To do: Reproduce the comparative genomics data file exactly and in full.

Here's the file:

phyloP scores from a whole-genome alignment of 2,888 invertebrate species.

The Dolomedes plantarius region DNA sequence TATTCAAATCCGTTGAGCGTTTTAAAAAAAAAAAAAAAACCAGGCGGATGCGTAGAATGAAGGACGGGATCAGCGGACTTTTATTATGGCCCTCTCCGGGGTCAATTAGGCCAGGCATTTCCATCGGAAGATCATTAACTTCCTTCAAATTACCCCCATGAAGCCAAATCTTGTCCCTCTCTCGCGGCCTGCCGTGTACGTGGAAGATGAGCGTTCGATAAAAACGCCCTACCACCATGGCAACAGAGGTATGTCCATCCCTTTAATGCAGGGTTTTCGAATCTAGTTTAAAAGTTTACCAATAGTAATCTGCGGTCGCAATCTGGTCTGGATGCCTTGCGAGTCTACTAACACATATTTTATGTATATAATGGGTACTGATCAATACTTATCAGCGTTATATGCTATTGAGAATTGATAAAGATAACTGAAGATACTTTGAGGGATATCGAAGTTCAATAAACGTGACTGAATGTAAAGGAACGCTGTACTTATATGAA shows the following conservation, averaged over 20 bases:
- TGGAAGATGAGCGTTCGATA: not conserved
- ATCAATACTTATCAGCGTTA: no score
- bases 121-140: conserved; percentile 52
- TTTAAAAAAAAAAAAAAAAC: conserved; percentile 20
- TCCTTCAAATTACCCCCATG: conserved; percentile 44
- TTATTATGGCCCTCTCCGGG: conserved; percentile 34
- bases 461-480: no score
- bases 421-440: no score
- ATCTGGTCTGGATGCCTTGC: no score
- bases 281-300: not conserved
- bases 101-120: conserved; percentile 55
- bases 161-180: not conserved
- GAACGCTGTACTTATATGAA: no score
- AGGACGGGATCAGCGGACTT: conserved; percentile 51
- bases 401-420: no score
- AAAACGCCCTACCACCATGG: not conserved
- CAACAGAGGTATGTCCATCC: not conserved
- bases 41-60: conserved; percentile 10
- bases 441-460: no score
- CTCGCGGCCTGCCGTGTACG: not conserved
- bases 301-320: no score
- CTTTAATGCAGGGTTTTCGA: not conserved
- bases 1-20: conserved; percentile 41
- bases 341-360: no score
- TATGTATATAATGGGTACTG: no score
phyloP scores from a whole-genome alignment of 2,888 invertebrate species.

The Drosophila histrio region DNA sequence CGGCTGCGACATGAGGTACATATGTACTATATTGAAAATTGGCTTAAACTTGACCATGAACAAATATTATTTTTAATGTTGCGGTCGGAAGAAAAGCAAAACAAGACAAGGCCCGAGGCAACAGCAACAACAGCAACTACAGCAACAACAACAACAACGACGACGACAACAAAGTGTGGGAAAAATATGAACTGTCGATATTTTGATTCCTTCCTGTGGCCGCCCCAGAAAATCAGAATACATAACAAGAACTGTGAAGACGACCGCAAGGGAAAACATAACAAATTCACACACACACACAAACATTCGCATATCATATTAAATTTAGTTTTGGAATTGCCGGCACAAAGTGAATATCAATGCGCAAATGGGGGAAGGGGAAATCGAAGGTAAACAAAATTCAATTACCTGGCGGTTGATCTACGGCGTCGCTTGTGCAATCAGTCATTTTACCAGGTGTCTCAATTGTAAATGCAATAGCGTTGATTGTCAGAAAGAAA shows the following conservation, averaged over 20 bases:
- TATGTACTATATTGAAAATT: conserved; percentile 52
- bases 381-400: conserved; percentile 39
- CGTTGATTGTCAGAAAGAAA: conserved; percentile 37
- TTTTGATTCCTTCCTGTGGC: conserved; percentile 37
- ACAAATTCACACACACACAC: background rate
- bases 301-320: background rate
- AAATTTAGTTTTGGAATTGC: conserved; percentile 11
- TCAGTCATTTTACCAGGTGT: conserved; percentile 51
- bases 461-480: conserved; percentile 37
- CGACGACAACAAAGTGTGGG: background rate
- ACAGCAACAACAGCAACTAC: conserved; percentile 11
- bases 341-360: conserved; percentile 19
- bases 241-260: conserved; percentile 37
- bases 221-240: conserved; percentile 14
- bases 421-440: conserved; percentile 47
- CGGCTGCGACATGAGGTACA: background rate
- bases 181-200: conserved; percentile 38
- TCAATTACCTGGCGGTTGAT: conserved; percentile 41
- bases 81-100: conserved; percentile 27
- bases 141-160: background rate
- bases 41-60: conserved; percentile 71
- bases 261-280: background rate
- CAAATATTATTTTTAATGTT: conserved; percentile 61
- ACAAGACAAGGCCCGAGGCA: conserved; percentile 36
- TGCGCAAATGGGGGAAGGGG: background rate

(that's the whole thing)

phyloP scores from a whole-genome alignment of 2,888 invertebrate species.

The Dolomedes plantarius region DNA sequence TATTCAAATCCGTTGAGCGTTTTAAAAAAAAAAAAAAAACCAGGCGGATGCGTAGAATGAAGGACGGGATCAGCGGACTTTTATTATGGCCCTCTCCGGGGTCAATTAGGCCAGGCATTTCCATCGGAAGATCATTAACTTCCTTCAAATTACCCCCATGAAGCCAAATCTTGTCCCTCTCTCGCGGCCTGCCGTGTACGTGGAAGATGAGCGTTCGATAAAAACGCCCTACCACCATGGCAACAGAGGTATGTCCATCCCTTTAATGCAGGGTTTTCGAATCTAGTTTAAAAGTTTACCAATAGTAATCTGCGGTCGCAATCTGGTCTGGATGCCTTGCGAGTCTACTAACACATATTTTATGTATATAATGGGTACTGATCAATACTTATCAGCGTTATATGCTATTGAGAATTGATAAAGATAACTGAAGATACTTTGAGGGATATCGAAGTTCAATAAACGTGACTGAATGTAAAGGAACGCTGTACTTATATGAA shows the following conservation, averaged over 20 bases:
- TGGAAGATGAGCGTTCGATA: not conserved
- ATCAATACTTATCAGCGTTA: no score
- bases 121-140: conserved; percentile 52
- TTTAAAAAAAAAAAAAAAAC: conserved; percentile 20
- TCCTTCAAATTACCCCCATG: conserved; percentile 44
- TTATTATGGCCCTCTCCGGG: conserved; percentile 34
- bases 461-480: no score
- bases 421-440: no score
- ATCTGGTCTGGATGCCTTGC: no score
- bases 281-300: not conserved
- bases 101-120: conserved; percentile 55
- bases 161-180: not conserved
- GAACGCTGTACTTATATGAA: no score
- AGGACGGGATCAGCGGACTT: conserved; percentile 51
- bases 401-420: no score
- AAAACGCCCTACCACCATGG: not conserved
- CAACAGAGGTATGTCCATCC: not conserved
- bases 41-60: conserved; percentile 10
- bases 441-460: no score
- CTCGCGGCCTGCCGTGTACG: not conserved
- bases 301-320: no score
- CTTTAATGCAGGGTTTTCGA: not conserved
- bases 1-20: conserved; percentile 41
- bases 341-360: no score
- TATGTATATAATGGGTACTG: no score
phyloP scores from a whole-genome alignment of 2,888 invertebrate species.

The Drosophila histrio region DNA sequence CGGCTGCGACATGAGGTACATATGTACTATATTGAAAATTGGCTTAAACTTGACCATGAACAAATATTATTTTTAATGTTGCGGTCGGAAGAAAAGCAAAACAAGACAAGGCCCGAGGCAACAGCAACAACAGCAACTACAGCAACAACAACAACAACGACGACGACAACAAAGTGTGGGAAAAATATGAACTGTCGATATTTTGATTCCTTCCTGTGGCCGCCCCAGAAAATCAGAATACATAACAAGAACTGTGAAGACGACCGCAAGGGAAAACATAACAAATTCACACACACACACAAACATTCGCATATCATATTAAATTTAGTTTTGGAATTGCCGGCACAAAGTGAATATCAATGCGCAAATGGGGGAAGGGGAAATCGAAGGTAAACAAAATTCAATTACCTGGCGGTTGATCTACGGCGTCGCTTGTGCAATCAGTCATTTTACCAGGTGTCTCAATTGTAAATGCAATAGCGTTGATTGTCAGAAAGAAA shows the following conservation, averaged over 20 bases:
- TATGTACTATATTGAAAATT: conserved; percentile 52
- bases 381-400: conserved; percentile 39
- CGTTGATTGTCAGAAAGAAA: conserved; percentile 37
- TTTTGATTCCTTCCTGTGGC: conserved; percentile 37
- ACAAATTCACACACACACAC: background rate
- bases 301-320: background rate
- AAATTTAGTTTTGGAATTGC: conserved; percentile 11
- TCAGTCATTTTACCAGGTGT: conserved; percentile 51
- bases 461-480: conserved; percentile 37
- CGACGACAACAAAGTGTGGG: background rate
- ACAGCAACAACAGCAACTAC: conserved; percentile 11
- bases 341-360: conserved; percentile 19
- bases 241-260: conserved; percentile 37
- bases 221-240: conserved; percentile 14
- bases 421-440: conserved; percentile 47
- CGGCTGCGACATGAGGTACA: background rate
- bases 181-200: conserved; percentile 38
- TCAATTACCTGGCGGTTGAT: conserved; percentile 41
- bases 81-100: conserved; percentile 27
- bases 141-160: background rate
- bases 41-60: conserved; percentile 71
- bases 261-280: background rate
- CAAATATTATTTTTAATGTT: conserved; percentile 61
- ACAAGACAAGGCCCGAGGCA: conserved; percentile 36
- TGCGCAAATGGGGGAAGGGG: background rate